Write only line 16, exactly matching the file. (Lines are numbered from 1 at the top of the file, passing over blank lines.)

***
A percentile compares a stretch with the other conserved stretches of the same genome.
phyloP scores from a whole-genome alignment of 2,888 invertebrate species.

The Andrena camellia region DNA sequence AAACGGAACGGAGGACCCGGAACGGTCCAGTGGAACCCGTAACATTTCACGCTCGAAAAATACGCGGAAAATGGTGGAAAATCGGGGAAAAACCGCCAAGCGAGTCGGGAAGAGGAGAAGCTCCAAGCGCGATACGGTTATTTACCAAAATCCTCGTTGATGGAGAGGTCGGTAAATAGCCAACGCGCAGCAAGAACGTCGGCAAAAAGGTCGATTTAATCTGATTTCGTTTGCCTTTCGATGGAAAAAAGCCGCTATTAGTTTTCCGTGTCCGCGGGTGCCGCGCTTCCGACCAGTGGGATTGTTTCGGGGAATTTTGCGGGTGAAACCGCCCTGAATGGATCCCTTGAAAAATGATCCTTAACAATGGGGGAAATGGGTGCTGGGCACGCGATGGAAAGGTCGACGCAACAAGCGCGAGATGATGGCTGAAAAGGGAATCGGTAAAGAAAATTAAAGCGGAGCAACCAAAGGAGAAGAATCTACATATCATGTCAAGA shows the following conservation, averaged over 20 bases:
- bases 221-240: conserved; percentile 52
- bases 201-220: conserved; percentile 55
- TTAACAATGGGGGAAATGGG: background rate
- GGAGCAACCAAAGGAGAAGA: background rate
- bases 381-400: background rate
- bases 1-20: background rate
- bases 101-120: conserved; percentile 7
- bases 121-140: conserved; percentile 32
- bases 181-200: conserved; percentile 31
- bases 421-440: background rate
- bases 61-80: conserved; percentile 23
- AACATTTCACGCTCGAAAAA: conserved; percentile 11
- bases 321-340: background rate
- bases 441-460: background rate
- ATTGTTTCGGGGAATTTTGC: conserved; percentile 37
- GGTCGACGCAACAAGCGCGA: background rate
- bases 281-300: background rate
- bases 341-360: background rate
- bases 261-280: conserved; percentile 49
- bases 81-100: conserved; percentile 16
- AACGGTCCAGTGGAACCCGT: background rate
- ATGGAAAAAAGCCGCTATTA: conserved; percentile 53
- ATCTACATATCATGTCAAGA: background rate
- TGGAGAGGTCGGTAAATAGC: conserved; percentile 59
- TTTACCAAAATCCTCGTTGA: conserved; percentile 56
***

- bases 321-340: background rate